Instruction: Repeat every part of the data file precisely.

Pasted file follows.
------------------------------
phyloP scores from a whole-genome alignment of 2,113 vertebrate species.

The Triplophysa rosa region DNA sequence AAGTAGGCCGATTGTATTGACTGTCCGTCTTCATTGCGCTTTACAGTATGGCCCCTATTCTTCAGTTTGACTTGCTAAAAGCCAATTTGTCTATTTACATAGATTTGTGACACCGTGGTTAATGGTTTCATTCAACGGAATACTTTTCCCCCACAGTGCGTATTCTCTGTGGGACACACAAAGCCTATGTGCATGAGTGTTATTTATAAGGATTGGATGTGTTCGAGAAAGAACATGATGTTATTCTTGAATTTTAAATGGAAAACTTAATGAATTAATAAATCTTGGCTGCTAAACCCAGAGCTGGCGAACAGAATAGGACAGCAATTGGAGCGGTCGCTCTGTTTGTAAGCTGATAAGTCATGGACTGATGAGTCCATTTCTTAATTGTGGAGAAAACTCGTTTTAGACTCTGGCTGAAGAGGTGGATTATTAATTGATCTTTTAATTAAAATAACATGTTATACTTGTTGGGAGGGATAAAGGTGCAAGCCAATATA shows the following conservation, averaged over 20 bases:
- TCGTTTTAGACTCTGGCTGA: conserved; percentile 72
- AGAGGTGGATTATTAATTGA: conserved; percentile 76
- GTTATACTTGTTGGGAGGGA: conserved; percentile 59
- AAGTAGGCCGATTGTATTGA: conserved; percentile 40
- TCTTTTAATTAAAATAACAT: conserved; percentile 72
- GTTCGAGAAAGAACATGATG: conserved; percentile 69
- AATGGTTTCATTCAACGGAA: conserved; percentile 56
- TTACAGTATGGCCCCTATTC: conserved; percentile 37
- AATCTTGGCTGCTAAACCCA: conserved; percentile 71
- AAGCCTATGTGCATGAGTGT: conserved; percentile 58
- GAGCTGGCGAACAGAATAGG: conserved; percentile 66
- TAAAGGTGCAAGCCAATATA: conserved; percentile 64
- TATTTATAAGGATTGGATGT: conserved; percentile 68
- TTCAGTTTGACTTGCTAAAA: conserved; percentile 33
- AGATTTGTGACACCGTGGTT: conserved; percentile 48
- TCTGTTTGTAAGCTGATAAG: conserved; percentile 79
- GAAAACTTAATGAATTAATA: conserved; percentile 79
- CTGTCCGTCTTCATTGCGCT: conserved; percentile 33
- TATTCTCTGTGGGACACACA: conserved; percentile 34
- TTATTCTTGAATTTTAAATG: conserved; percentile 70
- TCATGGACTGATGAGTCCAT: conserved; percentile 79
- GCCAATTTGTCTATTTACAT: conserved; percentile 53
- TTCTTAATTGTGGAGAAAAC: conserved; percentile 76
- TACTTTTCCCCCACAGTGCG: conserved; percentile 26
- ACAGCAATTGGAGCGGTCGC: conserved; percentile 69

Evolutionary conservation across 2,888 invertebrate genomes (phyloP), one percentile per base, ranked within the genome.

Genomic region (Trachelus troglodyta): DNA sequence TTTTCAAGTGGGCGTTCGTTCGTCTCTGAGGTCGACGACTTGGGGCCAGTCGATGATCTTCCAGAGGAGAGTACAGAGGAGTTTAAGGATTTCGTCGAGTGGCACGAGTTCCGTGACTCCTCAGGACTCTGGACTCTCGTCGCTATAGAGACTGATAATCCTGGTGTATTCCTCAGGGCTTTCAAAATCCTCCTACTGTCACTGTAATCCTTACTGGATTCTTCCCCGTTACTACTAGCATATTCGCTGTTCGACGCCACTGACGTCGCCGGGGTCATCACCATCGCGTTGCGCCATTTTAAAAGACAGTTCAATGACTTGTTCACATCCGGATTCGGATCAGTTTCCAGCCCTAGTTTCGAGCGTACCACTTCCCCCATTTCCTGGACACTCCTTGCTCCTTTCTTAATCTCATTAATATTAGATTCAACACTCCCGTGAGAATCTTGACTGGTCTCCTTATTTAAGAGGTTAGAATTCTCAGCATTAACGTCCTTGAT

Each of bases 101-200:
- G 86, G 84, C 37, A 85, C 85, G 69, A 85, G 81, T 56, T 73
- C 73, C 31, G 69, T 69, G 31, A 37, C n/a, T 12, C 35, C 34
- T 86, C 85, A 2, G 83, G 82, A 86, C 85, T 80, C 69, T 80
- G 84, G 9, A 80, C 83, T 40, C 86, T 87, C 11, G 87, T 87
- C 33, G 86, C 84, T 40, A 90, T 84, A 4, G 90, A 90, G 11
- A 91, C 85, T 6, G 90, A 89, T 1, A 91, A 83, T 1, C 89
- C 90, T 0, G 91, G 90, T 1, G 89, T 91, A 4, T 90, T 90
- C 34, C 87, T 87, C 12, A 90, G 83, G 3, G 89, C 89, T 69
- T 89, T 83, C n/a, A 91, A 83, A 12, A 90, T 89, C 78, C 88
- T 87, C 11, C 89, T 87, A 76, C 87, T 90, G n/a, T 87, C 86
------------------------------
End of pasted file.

phyloP scores from a whole-genome alignment of 2,113 vertebrate species.

The Triplophysa rosa region DNA sequence AAGTAGGCCGATTGTATTGACTGTCCGTCTTCATTGCGCTTTACAGTATGGCCCCTATTCTTCAGTTTGACTTGCTAAAAGCCAATTTGTCTATTTACATAGATTTGTGACACCGTGGTTAATGGTTTCATTCAACGGAATACTTTTCCCCCACAGTGCGTATTCTCTGTGGGACACACAAAGCCTATGTGCATGAGTGTTATTTATAAGGATTGGATGTGTTCGAGAAAGAACATGATGTTATTCTTGAATTTTAAATGGAAAACTTAATGAATTAATAAATCTTGGCTGCTAAACCCAGAGCTGGCGAACAGAATAGGACAGCAATTGGAGCGGTCGCTCTGTTTGTAAGCTGATAAGTCATGGACTGATGAGTCCATTTCTTAATTGTGGAGAAAACTCGTTTTAGACTCTGGCTGAAGAGGTGGATTATTAATTGATCTTTTAATTAAAATAACATGTTATACTTGTTGGGAGGGATAAAGGTGCAAGCCAATATA shows the following conservation, averaged over 20 bases:
- TCGTTTTAGACTCTGGCTGA: conserved; percentile 72
- AGAGGTGGATTATTAATTGA: conserved; percentile 76
- GTTATACTTGTTGGGAGGGA: conserved; percentile 59
- AAGTAGGCCGATTGTATTGA: conserved; percentile 40
- TCTTTTAATTAAAATAACAT: conserved; percentile 72
- GTTCGAGAAAGAACATGATG: conserved; percentile 69
- AATGGTTTCATTCAACGGAA: conserved; percentile 56
- TTACAGTATGGCCCCTATTC: conserved; percentile 37
- AATCTTGGCTGCTAAACCCA: conserved; percentile 71
- AAGCCTATGTGCATGAGTGT: conserved; percentile 58
- GAGCTGGCGAACAGAATAGG: conserved; percentile 66
- TAAAGGTGCAAGCCAATATA: conserved; percentile 64
- TATTTATAAGGATTGGATGT: conserved; percentile 68
- TTCAGTTTGACTTGCTAAAA: conserved; percentile 33
- AGATTTGTGACACCGTGGTT: conserved; percentile 48
- TCTGTTTGTAAGCTGATAAG: conserved; percentile 79
- GAAAACTTAATGAATTAATA: conserved; percentile 79
- CTGTCCGTCTTCATTGCGCT: conserved; percentile 33
- TATTCTCTGTGGGACACACA: conserved; percentile 34
- TTATTCTTGAATTTTAAATG: conserved; percentile 70
- TCATGGACTGATGAGTCCAT: conserved; percentile 79
- GCCAATTTGTCTATTTACAT: conserved; percentile 53
- TTCTTAATTGTGGAGAAAAC: conserved; percentile 76
- TACTTTTCCCCCACAGTGCG: conserved; percentile 26
- ACAGCAATTGGAGCGGTCGC: conserved; percentile 69

Evolutionary conservation across 2,888 invertebrate genomes (phyloP), one percentile per base, ranked within the genome.

Genomic region (Trachelus troglodyta): DNA sequence TTTTCAAGTGGGCGTTCGTTCGTCTCTGAGGTCGACGACTTGGGGCCAGTCGATGATCTTCCAGAGGAGAGTACAGAGGAGTTTAAGGATTTCGTCGAGTGGCACGAGTTCCGTGACTCCTCAGGACTCTGGACTCTCGTCGCTATAGAGACTGATAATCCTGGTGTATTCCTCAGGGCTTTCAAAATCCTCCTACTGTCACTGTAATCCTTACTGGATTCTTCCCCGTTACTACTAGCATATTCGCTGTTCGACGCCACTGACGTCGCCGGGGTCATCACCATCGCGTTGCGCCATTTTAAAAGACAGTTCAATGACTTGTTCACATCCGGATTCGGATCAGTTTCCAGCCCTAGTTTCGAGCGTACCACTTCCCCCATTTCCTGGACACTCCTTGCTCCTTTCTTAATCTCATTAATATTAGATTCAACACTCCCGTGAGAATCTTGACTGGTCTCCTTATTTAAGAGGTTAGAATTCTCAGCATTAACGTCCTTGAT

Each of bases 101-200:
- G 86, G 84, C 37, A 85, C 85, G 69, A 85, G 81, T 56, T 73
- C 73, C 31, G 69, T 69, G 31, A 37, C n/a, T 12, C 35, C 34
- T 86, C 85, A 2, G 83, G 82, A 86, C 85, T 80, C 69, T 80
- G 84, G 9, A 80, C 83, T 40, C 86, T 87, C 11, G 87, T 87
- C 33, G 86, C 84, T 40, A 90, T 84, A 4, G 90, A 90, G 11
- A 91, C 85, T 6, G 90, A 89, T 1, A 91, A 83, T 1, C 89
- C 90, T 0, G 91, G 90, T 1, G 89, T 91, A 4, T 90, T 90
- C 34, C 87, T 87, C 12, A 90, G 83, G 3, G 89, C 89, T 69
- T 89, T 83, C n/a, A 91, A 83, A 12, A 90, T 89, C 78, C 88
- T 87, C 11, C 89, T 87, A 76, C 87, T 90, G n/a, T 87, C 86